12-hour work schedules can benefit you through longer weekends and more time off. Learn about the pros and cons of working a longer shift.
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8-Hour vs. 12-Hour Schedules
It’s more traditional to work 12-hour work schedules in some industries than 8-hour schedules. For many nurses, law enforcement officers, dispatchers and power plant workers, it’s the norm. Other industries consider the issue from time to time and offer it to employees as a choice. Before you make a decision, weigh the pros and cons of a 12-hour shift carefully.
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Pros of 12-Hour Work Schedules
If you had the opportunity to work the same number of hours, but end up with more time off, you might take it. That’s the primary reason why employees prefer 12-hour work schedules. You have more weekends and days off than you would on a regular 8-hour schedule. Some of the other pros are:
Work fewer days during the week, which gives you more time to tend to family and even build a business on the side.
Cuts down the number of commutes, which reduces fuel costs, car maintenance and stress related to driving.
If you work in the medical field, a 12-hour work schedule provides continuity of care to the patient, which is beneficial.
Opportunity to accomplish more, as long as you remain productive throughout the shift.
Some of the pros are only benefits if they apply to your personal situation. If you’re a single person, you may not be concerned about taking more time off. If you walk, car pool, bike or use some other mode of transportation to get to work, then the benefits of not using your own car to commute is a moot point.
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Cons of 12-Hour Work Schedules
While it’s appealing to many, 12-hour work schedules may not be right for you. Take into consideration these cons and weigh them against the pros of 12-hour shifts:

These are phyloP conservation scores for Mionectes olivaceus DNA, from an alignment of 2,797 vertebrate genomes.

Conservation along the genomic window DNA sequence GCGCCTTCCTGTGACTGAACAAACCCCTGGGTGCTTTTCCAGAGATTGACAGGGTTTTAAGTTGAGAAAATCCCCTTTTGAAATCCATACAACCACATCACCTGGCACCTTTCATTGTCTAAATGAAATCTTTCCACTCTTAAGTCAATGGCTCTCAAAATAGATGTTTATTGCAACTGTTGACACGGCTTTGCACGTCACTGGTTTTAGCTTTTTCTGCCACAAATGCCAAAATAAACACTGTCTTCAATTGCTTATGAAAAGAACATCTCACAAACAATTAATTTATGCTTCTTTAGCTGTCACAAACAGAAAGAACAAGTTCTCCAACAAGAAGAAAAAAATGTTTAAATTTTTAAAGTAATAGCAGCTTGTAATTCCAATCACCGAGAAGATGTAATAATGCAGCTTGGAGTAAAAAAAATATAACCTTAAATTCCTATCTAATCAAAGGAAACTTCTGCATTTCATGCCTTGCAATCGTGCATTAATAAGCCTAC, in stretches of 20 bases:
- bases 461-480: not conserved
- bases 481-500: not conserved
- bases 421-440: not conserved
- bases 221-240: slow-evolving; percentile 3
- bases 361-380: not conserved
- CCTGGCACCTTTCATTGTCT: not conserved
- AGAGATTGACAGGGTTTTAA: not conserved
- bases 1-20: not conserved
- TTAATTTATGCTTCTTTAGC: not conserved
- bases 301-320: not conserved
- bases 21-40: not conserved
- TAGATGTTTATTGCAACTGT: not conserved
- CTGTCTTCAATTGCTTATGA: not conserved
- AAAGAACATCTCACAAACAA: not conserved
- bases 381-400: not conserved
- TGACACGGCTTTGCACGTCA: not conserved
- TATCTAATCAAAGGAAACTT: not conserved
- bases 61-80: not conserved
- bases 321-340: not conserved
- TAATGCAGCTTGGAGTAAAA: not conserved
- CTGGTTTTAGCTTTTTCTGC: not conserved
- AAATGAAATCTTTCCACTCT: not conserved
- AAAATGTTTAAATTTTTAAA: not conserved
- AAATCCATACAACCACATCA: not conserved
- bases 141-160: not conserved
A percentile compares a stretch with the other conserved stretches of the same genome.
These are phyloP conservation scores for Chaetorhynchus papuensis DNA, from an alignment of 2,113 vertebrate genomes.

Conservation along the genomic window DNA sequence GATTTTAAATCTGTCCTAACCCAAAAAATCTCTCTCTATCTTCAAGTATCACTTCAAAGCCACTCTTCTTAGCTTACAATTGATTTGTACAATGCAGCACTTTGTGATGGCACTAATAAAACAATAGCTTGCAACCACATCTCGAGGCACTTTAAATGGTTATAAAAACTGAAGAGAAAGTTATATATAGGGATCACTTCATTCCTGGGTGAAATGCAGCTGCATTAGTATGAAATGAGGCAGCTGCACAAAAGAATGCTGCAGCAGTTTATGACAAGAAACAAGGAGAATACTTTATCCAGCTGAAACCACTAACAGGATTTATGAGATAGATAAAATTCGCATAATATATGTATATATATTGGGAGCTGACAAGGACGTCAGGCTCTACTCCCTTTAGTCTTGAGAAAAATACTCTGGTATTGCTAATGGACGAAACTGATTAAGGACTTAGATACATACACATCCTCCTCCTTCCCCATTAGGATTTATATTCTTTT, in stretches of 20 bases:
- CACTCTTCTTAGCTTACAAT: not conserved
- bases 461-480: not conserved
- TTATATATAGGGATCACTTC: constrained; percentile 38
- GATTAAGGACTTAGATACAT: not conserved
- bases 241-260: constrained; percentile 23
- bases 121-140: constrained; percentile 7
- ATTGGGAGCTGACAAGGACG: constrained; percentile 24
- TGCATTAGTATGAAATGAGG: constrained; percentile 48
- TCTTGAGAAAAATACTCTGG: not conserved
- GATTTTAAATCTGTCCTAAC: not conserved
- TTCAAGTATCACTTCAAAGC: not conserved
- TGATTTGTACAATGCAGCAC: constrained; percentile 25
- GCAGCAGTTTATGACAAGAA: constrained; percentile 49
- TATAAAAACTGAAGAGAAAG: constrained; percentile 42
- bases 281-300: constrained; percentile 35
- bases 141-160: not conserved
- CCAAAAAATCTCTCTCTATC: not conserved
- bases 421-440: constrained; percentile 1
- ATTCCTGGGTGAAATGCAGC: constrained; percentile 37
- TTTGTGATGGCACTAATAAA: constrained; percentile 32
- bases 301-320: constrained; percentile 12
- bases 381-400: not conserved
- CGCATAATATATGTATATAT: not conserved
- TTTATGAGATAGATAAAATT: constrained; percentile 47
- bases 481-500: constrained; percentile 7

Develop poor sleep habits.
Not much energy to meet the needs of a family at the end of the shift, especially when you work in industries that are physically and mentally stressful, such as nursing and law enforcement.
More errors are made during longer shifts because your brain gets tired, and some errors are fatal in certain fields, such as in nursing.
Driving home at the end of a 12-hour work schedule can be dangerous if you’re exhausted.
Tough to work overtime and earn extra pay because of the already long hours.
Your children may not get to see you every day if the shift lasts long after their bedtime.
Not guaranteed a specific day off each week, which might make it hard to fit in other obligations.
Family and health concerns are the primary areas of concern when it comes to the cons of 12-hour work schedules. When making your decision, put the needs of your family first, and then decide whether it’s wise choice.
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Don’t rush into any decision about working this type of shift until you’ve carefully determined that the pros of 12-hour work schedules benefit your entire family. It’s not worth destroying your relationships, and there’s nothing wrong with an 8-hour work schedule.